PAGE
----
The resulting vegetarian stuffed potato patties combine the perfect creaminess of the Baby Boomer potatoes, the fragrance of Middle Eastern spices, and the silky texture of caramelized mushrooms and onions. They are also vegan and gluten-free - and honestly, what more could you ask for in a Hanukkah appetizer?
Come back for a perfect Hanukkah recipe round-up here on Friday! Next week, it'll be all about cookies. Meanwhile, if you’re looking for more Hanukkah treats, why not make Monday's apple-granola Bimuelos, my favourite sour cherry-filled sufganiyot, or my simple, vegan and gluten-free potato latkes? Happy Hanukkah prep!
P.S. - While the product for this post was provided to me free of charge as a promotion, all opinions expressed here are my own. I truly loved the taste of the Little Potato Company's creamer potatoes, and highly recommend them for use in this recipe, or in any of your favourite potato recipes.
Check out some of the other potato creations in this competition by searching #LilPotatoCo on Twitter or Instagram.
Vegetarian bastilles, kolduny, or vegetarian stuffed potato patties with a mushroom filling
- 1.5 pounds of Baby Boomer potatoes
- 225 grams of white-button mushrooms
- 1 yellow onion
- ½ tsp paprika
- ½-1 cup gluten-free breadcrumbs I used buckwheat once, and regular breadcrumbs another time. Both resulted in an excellently crisped layer
- black pepper
- vegetable oil
- Wash Baby Boomer potatoes and place them in a large pot. Cover with water and bring to a boil, then continue cooking until they are easily pierced through with a fork (the Little Potato Company's baby boomers take only 15 minutes from the boiling point to come to a perfectly boiled state). Remove from pot, drain through a colander, and let potatoes dry.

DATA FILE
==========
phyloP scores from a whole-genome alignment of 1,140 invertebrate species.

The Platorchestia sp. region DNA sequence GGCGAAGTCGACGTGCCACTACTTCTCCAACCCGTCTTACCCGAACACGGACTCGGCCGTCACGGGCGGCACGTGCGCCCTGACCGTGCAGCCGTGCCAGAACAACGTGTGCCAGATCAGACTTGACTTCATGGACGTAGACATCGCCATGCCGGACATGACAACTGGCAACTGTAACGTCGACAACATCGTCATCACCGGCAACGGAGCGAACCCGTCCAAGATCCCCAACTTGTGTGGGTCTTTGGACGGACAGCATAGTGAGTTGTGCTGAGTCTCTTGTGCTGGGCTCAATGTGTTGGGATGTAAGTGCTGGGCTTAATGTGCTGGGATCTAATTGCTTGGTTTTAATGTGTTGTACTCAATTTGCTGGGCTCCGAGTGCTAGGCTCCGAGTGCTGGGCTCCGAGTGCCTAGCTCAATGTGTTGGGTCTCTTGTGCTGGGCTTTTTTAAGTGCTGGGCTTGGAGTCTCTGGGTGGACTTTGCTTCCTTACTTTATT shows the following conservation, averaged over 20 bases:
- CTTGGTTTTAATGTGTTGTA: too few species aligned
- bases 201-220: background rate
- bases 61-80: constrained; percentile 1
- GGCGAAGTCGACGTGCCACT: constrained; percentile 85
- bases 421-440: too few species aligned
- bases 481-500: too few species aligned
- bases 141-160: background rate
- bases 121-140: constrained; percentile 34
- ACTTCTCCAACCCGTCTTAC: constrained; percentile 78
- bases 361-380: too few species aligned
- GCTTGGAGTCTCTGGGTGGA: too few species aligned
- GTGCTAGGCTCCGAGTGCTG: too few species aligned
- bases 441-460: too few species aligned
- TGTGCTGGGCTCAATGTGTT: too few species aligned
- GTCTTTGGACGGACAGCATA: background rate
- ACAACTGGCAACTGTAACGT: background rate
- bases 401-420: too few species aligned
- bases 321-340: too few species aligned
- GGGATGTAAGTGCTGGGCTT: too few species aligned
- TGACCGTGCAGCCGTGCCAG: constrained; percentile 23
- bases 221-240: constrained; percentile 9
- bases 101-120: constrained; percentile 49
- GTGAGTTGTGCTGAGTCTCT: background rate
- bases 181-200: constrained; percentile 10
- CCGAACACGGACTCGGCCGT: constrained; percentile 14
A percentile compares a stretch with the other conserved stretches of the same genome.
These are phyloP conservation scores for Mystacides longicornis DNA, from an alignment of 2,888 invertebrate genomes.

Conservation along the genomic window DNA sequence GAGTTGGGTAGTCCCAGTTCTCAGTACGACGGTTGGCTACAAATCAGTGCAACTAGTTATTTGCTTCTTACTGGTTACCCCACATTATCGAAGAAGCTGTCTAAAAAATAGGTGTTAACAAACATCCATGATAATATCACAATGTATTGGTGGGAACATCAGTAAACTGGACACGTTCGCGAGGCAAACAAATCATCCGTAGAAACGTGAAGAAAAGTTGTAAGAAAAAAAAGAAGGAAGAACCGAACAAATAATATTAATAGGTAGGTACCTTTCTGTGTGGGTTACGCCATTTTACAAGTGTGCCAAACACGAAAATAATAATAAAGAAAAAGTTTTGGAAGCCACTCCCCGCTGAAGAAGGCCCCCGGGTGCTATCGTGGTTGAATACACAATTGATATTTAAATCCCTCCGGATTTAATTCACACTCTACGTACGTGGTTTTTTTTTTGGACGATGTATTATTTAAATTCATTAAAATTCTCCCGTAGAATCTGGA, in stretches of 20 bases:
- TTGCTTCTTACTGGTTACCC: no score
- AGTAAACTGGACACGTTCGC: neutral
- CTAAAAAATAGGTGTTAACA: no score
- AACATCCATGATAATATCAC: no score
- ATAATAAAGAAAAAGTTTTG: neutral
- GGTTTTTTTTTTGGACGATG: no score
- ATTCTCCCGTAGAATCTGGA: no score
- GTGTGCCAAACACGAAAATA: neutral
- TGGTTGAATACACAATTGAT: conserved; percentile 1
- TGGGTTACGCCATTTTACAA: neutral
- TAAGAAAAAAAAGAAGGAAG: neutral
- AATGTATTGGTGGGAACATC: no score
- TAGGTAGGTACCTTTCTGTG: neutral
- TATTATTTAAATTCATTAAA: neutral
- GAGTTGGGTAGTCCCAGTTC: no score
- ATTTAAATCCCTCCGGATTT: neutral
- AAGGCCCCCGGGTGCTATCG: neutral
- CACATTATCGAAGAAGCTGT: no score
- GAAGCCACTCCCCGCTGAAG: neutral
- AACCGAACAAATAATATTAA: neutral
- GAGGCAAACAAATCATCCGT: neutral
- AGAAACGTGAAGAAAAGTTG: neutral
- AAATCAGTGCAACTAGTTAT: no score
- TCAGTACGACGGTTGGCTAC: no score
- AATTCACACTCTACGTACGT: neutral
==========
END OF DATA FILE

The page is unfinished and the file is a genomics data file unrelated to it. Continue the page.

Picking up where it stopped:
- While potatoes are cooking, mince an onion finely. Bring a pan to medium-high heat, add 1 TB canola oil, and sautée onion for 10 minutes until it changes colour.
- Meanwhile, finely dice mushrooms. Add mushrooms to pan along with an additional tablepsoon of oil. Let cook for 10 minutes, stirring occasionally. Season w salt, ½ tsp of paprika, and black pepper to taste (the pepper won't be that noticeable after you cook these).
- Mash potatoes with a fork or potato masher - this should result in a beautifully creamy puree (unsurprisingly, Creamer potatoes cream very well). Season puree with 1 tsp of salt and more black pepper.
- Preheat oven to 350F/ 180C.
- To form patties, wet your hands. Take a portion of the potato mash and place it in your palm, flattening it into a thin layer. Take ½ tsp of the mushroom mixture and place in the center of the potato; curve your palm slightly, enabling you to close the potatoes around the filling (you may need a bit more of the potato mash). This should create a puffed little ball; flatten it slightly into a patty.
- Cover a baking sheet with parchment paper, and oil it well.
- Pour breadcrumbs onto a flat plate. Brush each patty with a bit of oil, and roll it in the breadcrumbs, ensuring an even coating (do not skip this step! If you do, your patties will flatten quite a bit and will lack the crispy exterior). Place on the baking sheet.
- Bake at 350F for 20 minutes. Turn potatoes over carefully with a spatula (they can be brittle), and bake another 10 minutes.
- Remove, and serve immediately with tahini sauce (blend equal amounts of water and raw tahini, 2 garlic cloves, a generous helping of lemon juice, salt, pepper and paprika until the resulting sauce is silky smooth) - or, the truly Israeli way, with ketchup.